Hou Yong is a famous cinematographer in China who is best known for his collaborations with Fifth Generation Directors (he himself graduated from the Beijing Film Academy in 1982 as a cinematographer) like Tian Zhuangzhuang, Wu Ziniu and most notably, Zhang Yimou, with whom he has collaborated four times. "Jasmine Women" is Hou's second feature as a director. Like so many Chinese cinematographers (Zhang Yimou, Lü Yue, Gu Changwei) he has ventured into directing, and here he adapts a novel by Su Tong ("Raise the Red Lantern").
As the credits rolled out for "Jasmine Women" I found myself looking at the film as a lost chance. Yes, the cinematography of the movie is alluring and the art direction decent, but the movie, story and editing do not strike one as particularly memorable. If you compare this film to that by Gu Changwei done one year later ("Peacock"), "Jasmine Women" would strike you as no more than a passable sophomore effort. The story lacks empathy and development (plot or character-wise) and Hou directs it like a cyclist on a relentless downhill race. The entire movie appears so rushed for time that none of the characters are decently developed, and each scene lasts on the average two minutes. The men are cads or scumbags, and the women are not very sympathetically portrayed either. One can say that Hou's film "lost it" when he casts character actors like Jiang Wen and Lou Ye as heartless, spineless scums. Zhang Ziyi's characters appear unduly spoilt and stubborn, whereas Joan Chen can't do very much with her dual roles as mother/grandmother.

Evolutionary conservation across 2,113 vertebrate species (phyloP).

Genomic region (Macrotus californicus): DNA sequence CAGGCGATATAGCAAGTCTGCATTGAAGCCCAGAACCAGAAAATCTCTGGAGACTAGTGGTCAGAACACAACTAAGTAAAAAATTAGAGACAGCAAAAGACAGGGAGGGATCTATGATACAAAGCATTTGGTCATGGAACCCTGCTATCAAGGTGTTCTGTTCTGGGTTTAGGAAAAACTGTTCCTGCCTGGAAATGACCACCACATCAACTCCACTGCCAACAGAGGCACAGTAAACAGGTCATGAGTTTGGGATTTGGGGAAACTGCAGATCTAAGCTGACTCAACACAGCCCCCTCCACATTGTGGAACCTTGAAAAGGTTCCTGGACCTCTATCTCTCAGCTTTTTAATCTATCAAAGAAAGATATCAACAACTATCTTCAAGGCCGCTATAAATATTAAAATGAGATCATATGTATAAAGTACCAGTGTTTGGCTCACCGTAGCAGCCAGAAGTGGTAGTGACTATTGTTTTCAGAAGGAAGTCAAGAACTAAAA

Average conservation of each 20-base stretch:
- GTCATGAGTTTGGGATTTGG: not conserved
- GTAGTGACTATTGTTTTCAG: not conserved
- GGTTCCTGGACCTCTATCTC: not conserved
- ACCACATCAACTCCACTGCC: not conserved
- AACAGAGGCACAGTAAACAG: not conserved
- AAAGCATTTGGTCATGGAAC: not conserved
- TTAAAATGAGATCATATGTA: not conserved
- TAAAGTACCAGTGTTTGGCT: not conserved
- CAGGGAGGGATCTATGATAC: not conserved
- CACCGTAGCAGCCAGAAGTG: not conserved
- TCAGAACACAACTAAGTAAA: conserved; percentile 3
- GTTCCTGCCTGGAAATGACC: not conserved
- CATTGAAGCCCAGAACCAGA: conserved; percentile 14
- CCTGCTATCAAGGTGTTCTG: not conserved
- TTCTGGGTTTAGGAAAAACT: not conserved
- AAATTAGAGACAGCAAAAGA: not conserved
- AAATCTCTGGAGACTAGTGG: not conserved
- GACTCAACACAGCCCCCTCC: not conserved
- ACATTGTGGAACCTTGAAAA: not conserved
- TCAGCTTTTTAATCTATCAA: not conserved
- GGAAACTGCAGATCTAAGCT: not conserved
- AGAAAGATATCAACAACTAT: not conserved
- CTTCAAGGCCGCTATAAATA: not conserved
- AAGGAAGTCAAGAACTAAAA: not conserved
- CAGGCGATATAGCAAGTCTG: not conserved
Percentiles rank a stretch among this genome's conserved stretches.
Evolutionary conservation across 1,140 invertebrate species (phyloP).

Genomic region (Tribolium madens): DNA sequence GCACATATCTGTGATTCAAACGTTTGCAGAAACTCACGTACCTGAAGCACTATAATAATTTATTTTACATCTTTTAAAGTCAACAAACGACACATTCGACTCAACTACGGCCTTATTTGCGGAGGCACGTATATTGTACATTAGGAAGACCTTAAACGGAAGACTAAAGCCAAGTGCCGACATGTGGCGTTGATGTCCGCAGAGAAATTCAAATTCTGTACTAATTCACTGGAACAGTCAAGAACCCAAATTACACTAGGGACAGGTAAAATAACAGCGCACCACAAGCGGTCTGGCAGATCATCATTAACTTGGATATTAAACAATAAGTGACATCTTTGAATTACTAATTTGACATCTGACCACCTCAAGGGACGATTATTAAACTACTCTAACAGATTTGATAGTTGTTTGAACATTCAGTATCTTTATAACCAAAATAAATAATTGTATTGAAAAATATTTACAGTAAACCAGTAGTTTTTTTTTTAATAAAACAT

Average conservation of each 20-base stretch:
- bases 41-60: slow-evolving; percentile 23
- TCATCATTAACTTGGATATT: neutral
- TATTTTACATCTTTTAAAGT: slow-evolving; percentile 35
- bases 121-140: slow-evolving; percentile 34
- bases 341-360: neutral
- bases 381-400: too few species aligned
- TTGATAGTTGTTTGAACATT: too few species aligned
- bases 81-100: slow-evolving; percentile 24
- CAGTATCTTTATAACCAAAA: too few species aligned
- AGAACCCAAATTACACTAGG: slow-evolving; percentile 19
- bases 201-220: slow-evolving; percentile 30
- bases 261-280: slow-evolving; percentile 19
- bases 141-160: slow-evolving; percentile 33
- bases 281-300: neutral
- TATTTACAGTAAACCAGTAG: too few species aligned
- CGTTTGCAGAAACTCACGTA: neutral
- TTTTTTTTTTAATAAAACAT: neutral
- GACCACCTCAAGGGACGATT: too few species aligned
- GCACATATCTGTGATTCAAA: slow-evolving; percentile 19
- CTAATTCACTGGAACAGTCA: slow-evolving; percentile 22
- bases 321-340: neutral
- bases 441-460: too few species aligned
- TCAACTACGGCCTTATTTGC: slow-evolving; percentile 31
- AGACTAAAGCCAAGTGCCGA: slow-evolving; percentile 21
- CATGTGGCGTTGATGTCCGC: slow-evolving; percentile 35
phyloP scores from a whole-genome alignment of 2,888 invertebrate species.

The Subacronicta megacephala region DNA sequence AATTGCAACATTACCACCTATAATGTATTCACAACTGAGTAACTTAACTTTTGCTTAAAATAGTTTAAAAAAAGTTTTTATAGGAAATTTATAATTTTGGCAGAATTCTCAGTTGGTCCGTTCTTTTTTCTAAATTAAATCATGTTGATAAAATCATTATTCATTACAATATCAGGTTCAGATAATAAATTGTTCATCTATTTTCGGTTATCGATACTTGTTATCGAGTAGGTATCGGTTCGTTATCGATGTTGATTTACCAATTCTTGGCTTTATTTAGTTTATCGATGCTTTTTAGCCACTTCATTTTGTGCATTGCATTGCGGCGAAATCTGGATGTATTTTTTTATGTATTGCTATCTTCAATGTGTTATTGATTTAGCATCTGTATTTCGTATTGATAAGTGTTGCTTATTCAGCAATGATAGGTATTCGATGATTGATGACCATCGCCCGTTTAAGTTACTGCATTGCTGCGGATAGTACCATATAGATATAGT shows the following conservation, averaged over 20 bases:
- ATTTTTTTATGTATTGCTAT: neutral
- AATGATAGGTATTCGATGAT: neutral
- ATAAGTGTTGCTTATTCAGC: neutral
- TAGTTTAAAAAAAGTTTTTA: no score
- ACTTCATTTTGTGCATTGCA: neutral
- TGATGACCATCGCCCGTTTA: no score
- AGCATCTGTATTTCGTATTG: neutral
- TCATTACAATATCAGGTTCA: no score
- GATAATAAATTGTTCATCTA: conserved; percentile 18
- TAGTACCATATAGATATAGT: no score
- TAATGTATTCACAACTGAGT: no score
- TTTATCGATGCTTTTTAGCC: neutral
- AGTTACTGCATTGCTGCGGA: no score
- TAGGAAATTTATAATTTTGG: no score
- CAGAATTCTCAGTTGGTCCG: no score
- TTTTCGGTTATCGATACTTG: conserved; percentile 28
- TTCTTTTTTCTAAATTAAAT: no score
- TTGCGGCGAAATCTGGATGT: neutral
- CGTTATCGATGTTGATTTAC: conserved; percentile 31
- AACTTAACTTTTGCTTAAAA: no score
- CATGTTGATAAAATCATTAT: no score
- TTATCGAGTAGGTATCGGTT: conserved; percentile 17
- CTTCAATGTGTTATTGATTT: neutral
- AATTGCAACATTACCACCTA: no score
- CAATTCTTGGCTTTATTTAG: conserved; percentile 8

Which brings us to Zhang Ziyi, who can be a very good actress yet seems to be badly directed here. She is asked to carry the whole film on her shoulders in three different roles, yet she fails to do so, unlike Shu Qi in "Three Times" (the Hou Hsiao-Hsien's vehicle which uses the same concept as "Jasmine Women"). There is a rich sense of déjà vu as we see the three characters suffer similar fates, yet at the same time Zhang and Hou don't differentiate the characters enough to make you believe they are three different women. In short, if you think you are getting three Zhang Ziyis for the price of one, you are really getting only one.
So what remains of "Jasmine Women" is a rather unmoving, uninvolving spectacle of three women going through similar fates as jilted women/women who lose their husbands. Is the Su Tong story so grim and relentless? I wouldn't know, as I probably won't read it, the only thing I know is that this "Jasmine Women" is rather joyless and at the same time represents a lost opportunity for Hou Yong, Zhang Ziyi and Joan Chen.
3 of 3 people found this review helpful.
Was this review helpful to you?